Chase the Wind - I Will Ride - Page 4 - The Horse Forum
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post #31 of 36 Old 07-10-2019, 09:48 AM
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Originally Posted by knightrider View Post
You probably are already aware of this place. My friend spent a week there and had a wonderful time. She said all the horses were fabulous and she had so much fun.

https://www.icelandichorses.com/aboutus.php

YES! I have friends who have ridden there, and had a blast. They have a good reputation for making their treks a fun experience for horse people and non-horse people alike (my old riding buddy and her daughter have had horses for years and loved riding there, and took their non-horsey husband/father/son and the guys also enjoyed it). I've never gotten up there but it's a bucket list sort of thing. @IRideaHippogriff - if you decide to go up there for a trail ride, let me know and maybe we can have a mini Horse Forum meet-up as I've been looking for an excuse to check it out


I used to volunteer at a therapeutic riding program in North Carolina, and the physical therapist there had an Icelandic as her personal riding horse but also used him in hippotherapy lessons. He was a real character- personality plus, but also very trustworthy with young riders who had physical disabilities.
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post #32 of 36 Old 07-11-2019, 07:45 AM Thread Starter
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Join Date: Jul 2016
Location: New England
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Originally Posted by egrogan View Post
YES! I have friends who have ridden there, and had a blast. They have a good reputation for making their treks a fun experience for horse people and non-horse people alike (my old riding buddy and her daughter have had horses for years and loved riding there, and took their non-horsey husband/father/son and the guys also enjoyed it). I've never gotten up there but it's a bucket list sort of thing. @IRideaHippogriff - if you decide to go up there for a trail ride, let me know and maybe we can have a mini Horse Forum meet-up as I've been looking for an excuse to check it out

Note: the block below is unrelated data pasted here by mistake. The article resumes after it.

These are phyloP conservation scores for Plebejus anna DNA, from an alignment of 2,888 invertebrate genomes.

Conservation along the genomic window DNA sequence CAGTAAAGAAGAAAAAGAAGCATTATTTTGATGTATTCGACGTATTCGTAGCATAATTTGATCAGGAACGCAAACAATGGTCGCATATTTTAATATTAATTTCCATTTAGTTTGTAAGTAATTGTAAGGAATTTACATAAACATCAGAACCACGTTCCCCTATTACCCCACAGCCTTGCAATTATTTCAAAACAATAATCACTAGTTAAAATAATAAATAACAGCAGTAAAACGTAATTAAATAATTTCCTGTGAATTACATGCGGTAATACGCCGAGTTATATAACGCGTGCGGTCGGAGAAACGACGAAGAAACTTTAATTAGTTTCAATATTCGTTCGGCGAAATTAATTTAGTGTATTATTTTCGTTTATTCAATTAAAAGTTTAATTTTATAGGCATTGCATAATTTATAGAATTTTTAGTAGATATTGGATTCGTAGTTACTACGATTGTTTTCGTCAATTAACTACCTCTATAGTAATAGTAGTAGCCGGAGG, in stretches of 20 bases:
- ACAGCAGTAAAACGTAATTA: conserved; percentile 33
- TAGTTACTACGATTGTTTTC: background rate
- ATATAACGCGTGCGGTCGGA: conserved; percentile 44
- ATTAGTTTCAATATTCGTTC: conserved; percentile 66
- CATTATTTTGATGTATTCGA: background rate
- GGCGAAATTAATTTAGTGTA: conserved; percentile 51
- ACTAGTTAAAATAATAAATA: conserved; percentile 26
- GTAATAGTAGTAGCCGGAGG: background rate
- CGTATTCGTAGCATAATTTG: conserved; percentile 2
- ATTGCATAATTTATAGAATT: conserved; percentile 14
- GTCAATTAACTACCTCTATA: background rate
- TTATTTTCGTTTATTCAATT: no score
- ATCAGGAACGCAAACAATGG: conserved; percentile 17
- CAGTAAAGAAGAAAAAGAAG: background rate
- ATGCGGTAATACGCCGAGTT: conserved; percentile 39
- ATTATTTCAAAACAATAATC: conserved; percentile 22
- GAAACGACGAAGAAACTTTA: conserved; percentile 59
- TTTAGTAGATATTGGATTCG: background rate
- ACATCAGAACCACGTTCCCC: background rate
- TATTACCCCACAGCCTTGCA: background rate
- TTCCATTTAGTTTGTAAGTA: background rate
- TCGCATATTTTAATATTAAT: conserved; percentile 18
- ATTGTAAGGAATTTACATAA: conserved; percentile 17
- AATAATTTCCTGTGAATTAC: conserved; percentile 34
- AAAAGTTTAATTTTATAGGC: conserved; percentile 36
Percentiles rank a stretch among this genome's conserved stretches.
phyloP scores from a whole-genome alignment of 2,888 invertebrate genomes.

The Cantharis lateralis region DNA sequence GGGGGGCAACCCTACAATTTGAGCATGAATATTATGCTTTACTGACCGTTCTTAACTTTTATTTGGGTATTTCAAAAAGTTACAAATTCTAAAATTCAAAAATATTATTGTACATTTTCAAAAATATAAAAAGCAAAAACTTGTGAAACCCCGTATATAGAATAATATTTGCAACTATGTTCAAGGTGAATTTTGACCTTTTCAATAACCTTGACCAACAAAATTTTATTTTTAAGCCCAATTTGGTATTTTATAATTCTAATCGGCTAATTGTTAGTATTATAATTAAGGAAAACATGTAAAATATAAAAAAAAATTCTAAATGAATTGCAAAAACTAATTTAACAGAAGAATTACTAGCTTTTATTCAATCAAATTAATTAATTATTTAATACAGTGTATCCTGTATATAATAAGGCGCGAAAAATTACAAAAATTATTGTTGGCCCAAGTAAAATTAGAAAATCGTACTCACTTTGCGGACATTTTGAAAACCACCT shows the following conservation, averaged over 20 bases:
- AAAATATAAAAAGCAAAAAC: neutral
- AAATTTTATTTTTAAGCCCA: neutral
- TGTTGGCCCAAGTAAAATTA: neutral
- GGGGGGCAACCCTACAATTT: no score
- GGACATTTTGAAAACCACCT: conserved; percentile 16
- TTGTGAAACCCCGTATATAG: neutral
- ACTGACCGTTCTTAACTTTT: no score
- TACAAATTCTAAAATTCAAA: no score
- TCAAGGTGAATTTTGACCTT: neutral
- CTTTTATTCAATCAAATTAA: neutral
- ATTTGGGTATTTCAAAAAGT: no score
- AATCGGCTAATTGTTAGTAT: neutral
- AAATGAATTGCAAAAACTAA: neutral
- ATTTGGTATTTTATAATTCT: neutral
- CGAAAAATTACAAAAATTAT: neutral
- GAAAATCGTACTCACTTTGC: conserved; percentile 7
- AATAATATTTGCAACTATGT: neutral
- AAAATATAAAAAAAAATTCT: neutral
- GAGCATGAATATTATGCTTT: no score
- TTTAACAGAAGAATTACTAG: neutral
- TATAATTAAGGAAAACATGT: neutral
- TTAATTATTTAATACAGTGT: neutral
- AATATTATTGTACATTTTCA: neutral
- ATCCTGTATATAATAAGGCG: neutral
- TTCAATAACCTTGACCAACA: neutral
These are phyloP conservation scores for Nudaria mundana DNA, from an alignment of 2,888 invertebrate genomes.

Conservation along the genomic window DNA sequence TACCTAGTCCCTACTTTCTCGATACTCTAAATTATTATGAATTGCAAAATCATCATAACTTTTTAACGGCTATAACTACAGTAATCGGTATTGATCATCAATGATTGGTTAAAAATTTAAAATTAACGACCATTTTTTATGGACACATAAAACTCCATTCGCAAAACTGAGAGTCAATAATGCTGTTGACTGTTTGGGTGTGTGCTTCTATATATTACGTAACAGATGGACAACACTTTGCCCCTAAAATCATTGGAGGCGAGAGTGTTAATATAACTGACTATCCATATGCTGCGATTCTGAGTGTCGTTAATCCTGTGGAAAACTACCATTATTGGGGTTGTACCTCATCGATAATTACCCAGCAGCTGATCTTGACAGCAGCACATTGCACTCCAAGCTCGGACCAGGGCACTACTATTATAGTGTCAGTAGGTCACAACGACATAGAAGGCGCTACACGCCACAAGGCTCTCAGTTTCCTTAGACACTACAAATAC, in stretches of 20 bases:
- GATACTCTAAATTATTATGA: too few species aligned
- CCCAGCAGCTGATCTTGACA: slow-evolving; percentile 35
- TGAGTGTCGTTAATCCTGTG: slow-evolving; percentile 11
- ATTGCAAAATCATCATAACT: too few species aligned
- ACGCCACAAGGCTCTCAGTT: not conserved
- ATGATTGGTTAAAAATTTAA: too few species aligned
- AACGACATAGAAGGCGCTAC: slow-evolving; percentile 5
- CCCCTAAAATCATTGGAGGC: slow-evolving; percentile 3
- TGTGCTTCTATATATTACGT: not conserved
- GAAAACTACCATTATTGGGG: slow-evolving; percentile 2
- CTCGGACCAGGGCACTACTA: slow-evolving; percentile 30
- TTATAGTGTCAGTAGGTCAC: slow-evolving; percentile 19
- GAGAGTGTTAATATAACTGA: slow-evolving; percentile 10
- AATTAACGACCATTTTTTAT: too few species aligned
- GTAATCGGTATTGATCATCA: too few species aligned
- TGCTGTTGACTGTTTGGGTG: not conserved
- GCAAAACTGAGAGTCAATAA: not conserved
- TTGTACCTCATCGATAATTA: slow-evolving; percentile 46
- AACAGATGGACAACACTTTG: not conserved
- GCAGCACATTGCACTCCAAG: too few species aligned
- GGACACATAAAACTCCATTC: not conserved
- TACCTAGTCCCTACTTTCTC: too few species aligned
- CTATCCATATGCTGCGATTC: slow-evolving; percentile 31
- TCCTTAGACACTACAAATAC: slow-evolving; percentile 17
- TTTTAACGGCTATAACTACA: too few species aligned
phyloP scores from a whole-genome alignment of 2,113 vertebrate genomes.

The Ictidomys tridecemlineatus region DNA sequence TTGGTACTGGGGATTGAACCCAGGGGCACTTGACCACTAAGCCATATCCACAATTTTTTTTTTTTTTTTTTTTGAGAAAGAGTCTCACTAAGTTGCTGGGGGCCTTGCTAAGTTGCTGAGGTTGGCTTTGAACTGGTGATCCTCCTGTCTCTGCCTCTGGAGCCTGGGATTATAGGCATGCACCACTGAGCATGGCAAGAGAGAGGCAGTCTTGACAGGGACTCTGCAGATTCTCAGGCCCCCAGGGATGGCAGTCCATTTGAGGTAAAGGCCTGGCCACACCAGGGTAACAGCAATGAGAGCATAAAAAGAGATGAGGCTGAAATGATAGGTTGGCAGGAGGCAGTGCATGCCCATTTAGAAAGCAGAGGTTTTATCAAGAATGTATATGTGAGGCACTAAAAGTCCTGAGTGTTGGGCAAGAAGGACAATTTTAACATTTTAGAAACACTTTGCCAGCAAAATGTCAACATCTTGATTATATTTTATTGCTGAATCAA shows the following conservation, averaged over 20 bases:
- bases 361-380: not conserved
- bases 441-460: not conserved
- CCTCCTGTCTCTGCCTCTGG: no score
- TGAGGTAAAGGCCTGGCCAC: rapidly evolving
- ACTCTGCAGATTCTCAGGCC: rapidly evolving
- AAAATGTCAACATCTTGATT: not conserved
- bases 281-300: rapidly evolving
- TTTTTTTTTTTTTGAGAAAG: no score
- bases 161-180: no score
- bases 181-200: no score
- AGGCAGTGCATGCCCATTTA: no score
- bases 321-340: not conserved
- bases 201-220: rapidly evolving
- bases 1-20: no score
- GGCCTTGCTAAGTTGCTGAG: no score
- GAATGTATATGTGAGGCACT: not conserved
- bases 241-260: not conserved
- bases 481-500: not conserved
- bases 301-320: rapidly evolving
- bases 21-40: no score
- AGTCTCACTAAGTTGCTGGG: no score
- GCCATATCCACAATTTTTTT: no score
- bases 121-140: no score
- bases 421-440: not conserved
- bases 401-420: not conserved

I used to volunteer at a therapeutic riding program in North Carolina, and the physical therapist there had an Icelandic as her personal riding horse but also used him in hippotherapy lessons. He was a real character- personality plus, but also very trustworthy with young riders who had physical disabilities.
Thanks for sharing that your friends enjoyed riding there - that's definitely sold me on making it up there for a ride. It's about a 4-hour drive for me without traffic and pit stops, but I could do a long day trip; maybe with the aim for early Fall or there could be value in waiting for the Fall foliage. (Even though I'm from New England I'm still blown away by the Fall colors every year.)

So - I'll let you know if we decide to make it up there! (We typically camp in Vermont at least once a summer, but my dog comes along and we wouldn't have anything to do with him while riding, so it'd have to be on a different trip.)
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post #33 of 36 Old 07-12-2019, 10:24 AM Thread Starter
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Join Date: Jul 2016
Location: New England
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Eight

Back to reality for a bit. Iíve put my dreams of owning an Icelandic horse aside for now - recognizing that this tumultuous time in my life of major transitions including my promotion at work is not the best time to be making major life decisions. Grad school and horse ownership are still both on the table for my upcoming path. Iíll continue to admire Icelandic horses through some Facebook groups Iíve joined, and - as discussed above - hope to make it up to Vermont for an Icelandic trail ride within the next couple of months.